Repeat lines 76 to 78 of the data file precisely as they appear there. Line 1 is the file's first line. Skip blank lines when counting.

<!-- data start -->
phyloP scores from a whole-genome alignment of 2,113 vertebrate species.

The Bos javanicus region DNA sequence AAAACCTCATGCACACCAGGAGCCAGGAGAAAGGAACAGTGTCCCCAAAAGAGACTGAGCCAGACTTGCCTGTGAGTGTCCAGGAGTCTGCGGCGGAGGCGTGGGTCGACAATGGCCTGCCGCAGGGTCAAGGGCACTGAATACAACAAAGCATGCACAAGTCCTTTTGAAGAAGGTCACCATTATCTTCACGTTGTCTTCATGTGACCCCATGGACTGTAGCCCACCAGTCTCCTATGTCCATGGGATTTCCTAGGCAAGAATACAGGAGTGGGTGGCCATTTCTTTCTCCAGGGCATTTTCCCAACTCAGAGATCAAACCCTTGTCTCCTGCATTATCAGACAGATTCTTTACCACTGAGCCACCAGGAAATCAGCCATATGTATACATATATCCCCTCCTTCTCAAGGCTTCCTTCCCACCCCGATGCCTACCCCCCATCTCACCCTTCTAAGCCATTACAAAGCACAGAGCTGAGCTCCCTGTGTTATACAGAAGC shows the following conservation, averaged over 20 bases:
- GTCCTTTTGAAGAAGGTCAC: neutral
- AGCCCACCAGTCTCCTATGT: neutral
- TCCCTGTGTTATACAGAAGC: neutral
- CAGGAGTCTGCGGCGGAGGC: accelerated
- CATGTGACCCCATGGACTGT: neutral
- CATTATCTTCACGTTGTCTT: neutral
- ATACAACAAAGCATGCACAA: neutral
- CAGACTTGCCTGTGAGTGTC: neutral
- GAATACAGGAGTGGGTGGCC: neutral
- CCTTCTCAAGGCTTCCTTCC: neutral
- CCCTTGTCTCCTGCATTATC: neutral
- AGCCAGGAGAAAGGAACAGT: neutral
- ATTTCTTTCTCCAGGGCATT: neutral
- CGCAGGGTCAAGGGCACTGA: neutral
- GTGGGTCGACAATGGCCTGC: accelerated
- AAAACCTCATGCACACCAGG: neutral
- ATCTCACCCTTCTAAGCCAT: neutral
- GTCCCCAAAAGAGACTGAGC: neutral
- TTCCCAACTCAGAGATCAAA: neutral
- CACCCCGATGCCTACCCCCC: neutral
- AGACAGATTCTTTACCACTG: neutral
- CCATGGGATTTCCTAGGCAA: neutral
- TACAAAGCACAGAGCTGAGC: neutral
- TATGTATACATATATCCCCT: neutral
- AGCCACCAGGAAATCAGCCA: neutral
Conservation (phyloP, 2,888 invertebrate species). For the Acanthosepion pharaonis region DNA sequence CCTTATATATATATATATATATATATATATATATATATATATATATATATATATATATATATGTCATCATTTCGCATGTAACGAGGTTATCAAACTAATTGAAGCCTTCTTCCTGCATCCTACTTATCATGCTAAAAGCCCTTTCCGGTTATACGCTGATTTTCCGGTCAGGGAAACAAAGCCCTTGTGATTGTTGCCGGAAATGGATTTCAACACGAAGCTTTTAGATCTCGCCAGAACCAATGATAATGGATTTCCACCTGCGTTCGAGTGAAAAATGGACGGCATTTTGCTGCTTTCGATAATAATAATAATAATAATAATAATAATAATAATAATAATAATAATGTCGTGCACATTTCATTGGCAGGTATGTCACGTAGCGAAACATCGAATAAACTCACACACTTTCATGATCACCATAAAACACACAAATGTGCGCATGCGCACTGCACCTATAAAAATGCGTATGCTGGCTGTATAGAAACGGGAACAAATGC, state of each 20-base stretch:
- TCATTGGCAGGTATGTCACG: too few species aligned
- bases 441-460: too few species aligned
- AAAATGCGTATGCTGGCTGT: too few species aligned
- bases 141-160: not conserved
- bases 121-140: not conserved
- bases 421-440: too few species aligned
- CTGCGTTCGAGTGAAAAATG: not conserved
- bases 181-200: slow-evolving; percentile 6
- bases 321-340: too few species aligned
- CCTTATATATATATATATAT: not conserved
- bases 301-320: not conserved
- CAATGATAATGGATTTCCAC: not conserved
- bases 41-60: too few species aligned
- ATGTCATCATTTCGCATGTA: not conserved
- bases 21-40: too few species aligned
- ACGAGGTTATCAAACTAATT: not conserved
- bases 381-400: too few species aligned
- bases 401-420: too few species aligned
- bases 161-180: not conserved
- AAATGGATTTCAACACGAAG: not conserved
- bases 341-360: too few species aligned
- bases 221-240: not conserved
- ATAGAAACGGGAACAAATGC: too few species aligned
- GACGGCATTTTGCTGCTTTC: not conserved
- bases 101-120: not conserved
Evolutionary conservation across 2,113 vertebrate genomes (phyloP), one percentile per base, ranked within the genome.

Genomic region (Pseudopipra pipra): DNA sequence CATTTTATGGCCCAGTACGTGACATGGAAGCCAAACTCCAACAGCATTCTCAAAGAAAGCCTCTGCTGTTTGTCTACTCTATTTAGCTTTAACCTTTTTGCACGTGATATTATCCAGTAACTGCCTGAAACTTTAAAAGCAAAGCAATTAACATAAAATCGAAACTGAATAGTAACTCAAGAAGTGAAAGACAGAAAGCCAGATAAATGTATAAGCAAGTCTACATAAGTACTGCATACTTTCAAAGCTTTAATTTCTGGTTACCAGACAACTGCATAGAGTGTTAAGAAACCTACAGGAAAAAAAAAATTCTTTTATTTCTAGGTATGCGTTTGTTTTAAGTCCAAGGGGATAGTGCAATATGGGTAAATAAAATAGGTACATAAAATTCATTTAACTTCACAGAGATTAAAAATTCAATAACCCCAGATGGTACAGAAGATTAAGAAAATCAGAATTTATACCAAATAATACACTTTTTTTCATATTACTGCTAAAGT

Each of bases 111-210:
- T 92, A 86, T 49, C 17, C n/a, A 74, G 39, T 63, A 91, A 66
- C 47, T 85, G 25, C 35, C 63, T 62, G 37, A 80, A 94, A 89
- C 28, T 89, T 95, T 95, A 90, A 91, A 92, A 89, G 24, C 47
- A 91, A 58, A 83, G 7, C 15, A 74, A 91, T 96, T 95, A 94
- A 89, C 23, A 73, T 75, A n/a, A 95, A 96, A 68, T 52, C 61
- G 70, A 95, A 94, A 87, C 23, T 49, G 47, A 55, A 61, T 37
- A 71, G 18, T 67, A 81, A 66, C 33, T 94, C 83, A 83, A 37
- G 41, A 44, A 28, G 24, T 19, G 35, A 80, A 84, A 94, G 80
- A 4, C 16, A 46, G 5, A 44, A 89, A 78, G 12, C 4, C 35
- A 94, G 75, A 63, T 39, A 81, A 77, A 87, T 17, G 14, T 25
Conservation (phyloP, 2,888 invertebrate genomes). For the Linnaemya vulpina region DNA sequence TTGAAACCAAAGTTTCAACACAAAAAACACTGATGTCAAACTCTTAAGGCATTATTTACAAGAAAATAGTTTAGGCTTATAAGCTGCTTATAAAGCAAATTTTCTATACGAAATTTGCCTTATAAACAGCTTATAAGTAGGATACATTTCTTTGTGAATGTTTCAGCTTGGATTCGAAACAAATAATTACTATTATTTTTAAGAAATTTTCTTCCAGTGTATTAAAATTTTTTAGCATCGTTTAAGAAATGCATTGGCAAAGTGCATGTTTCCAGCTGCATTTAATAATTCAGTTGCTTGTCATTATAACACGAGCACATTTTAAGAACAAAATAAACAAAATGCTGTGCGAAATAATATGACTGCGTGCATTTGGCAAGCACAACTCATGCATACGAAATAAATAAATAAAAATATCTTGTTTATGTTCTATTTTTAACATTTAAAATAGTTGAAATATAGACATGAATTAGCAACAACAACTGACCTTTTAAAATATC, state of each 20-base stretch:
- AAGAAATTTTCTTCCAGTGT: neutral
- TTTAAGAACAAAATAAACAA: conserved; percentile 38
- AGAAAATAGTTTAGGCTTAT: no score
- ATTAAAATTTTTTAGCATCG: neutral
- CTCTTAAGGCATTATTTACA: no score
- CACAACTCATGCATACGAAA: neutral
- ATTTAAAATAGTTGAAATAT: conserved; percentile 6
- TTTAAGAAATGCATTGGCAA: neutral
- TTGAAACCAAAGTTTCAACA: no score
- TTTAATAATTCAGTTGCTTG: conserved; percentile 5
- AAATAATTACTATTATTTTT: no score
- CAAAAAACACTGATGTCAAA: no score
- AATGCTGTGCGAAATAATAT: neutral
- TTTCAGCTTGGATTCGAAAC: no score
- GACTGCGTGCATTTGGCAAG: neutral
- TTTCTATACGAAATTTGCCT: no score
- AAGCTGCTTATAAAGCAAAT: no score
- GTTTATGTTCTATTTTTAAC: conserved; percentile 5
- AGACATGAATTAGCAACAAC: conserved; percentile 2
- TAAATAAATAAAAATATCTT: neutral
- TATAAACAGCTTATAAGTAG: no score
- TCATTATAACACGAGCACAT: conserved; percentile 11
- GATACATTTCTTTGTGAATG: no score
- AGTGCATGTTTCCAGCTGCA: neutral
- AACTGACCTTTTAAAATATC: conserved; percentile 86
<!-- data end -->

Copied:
- TTGAAACCAAAGTTTCAACA: no score
- TTTAATAATTCAGTTGCTTG: conserved; percentile 5
- AAATAATTACTATTATTTTT: no score